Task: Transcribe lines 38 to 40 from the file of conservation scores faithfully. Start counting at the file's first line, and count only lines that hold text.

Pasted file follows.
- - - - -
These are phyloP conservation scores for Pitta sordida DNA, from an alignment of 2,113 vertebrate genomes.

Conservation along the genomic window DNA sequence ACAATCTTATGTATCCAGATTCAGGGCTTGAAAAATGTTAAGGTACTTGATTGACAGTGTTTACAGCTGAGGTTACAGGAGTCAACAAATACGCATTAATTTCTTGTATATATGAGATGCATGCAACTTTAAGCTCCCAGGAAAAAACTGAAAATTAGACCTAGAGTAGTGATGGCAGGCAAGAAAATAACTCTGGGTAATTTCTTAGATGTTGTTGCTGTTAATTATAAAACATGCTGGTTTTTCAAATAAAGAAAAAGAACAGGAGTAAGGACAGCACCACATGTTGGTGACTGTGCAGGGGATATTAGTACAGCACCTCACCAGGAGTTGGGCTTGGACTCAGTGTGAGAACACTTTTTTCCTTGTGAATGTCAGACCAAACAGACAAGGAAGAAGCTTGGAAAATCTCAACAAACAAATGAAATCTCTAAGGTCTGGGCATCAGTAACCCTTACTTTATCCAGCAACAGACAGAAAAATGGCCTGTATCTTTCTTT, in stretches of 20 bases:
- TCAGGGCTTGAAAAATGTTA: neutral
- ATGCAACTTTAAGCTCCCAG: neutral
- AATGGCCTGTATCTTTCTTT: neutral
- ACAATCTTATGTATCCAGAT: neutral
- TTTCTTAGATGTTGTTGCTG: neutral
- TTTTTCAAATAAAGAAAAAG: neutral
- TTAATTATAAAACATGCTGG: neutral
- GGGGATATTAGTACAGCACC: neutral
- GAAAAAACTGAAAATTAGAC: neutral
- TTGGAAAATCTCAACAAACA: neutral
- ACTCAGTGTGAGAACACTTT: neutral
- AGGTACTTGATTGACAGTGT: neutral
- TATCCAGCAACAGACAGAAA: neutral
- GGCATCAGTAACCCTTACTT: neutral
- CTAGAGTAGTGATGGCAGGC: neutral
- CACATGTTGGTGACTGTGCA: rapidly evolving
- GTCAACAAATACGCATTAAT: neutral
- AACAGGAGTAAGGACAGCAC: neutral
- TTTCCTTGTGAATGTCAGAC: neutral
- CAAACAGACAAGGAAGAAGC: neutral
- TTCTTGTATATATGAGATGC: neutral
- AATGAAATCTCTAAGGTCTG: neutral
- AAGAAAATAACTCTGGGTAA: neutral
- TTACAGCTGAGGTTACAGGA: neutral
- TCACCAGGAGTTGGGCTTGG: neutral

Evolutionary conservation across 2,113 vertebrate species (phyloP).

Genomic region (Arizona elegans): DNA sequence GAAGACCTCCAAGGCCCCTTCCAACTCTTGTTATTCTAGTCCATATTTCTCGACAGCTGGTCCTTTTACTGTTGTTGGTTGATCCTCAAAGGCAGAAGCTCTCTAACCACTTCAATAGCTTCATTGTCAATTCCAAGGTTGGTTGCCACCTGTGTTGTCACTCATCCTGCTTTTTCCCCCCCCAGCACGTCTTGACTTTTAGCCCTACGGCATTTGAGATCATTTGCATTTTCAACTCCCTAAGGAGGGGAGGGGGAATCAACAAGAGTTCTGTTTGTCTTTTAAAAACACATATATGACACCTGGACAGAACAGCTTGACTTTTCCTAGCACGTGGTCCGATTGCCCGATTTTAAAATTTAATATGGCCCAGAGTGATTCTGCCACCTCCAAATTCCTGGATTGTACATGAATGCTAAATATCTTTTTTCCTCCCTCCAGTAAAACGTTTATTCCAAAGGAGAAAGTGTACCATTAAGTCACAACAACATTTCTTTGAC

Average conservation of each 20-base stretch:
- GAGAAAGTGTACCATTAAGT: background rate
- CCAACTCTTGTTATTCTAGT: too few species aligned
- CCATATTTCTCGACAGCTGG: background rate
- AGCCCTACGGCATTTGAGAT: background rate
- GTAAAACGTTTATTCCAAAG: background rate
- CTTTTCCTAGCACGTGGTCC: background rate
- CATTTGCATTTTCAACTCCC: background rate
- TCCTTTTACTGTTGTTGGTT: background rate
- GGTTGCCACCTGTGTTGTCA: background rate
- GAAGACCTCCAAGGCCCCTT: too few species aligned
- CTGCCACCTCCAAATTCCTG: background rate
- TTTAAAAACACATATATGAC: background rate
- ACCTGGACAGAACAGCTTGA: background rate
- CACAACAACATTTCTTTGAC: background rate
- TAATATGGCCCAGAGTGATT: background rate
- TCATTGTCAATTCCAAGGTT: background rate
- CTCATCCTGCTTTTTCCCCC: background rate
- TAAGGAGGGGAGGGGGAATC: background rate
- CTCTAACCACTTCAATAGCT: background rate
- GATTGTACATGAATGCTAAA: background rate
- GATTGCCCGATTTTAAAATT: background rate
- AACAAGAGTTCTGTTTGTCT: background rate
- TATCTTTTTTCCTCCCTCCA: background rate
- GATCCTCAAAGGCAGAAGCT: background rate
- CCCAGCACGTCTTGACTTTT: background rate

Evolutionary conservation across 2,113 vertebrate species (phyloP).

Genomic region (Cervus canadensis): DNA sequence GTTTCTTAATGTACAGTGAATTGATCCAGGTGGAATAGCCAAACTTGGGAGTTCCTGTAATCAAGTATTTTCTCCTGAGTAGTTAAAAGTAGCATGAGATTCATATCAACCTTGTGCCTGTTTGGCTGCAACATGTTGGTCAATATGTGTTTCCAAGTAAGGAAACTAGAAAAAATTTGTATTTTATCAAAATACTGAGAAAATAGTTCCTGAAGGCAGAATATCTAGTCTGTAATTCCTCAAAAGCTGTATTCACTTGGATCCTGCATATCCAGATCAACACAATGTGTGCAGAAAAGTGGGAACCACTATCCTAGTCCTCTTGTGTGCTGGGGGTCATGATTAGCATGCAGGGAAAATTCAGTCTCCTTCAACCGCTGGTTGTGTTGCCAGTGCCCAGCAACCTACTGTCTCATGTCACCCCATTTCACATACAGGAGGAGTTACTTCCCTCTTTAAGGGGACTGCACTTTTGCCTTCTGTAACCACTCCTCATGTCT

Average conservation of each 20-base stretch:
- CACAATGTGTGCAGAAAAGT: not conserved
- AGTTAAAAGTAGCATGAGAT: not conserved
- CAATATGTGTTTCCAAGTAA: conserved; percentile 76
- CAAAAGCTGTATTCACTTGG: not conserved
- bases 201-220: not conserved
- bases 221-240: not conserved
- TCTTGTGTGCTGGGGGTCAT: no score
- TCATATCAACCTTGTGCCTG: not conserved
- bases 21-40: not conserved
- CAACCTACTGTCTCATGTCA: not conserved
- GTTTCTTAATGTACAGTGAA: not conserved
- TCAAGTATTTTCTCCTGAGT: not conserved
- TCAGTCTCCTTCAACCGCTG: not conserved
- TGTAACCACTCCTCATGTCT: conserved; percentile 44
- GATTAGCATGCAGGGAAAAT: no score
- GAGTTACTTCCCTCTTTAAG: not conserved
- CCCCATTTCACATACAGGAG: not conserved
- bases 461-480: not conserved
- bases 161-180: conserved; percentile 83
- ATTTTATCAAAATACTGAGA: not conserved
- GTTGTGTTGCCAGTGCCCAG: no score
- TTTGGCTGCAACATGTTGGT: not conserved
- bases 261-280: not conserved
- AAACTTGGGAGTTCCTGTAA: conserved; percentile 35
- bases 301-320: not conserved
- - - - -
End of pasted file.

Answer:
- TCCTTTTACTGTTGTTGGTT: background rate
- GGTTGCCACCTGTGTTGTCA: background rate
- GAAGACCTCCAAGGCCCCTT: too few species aligned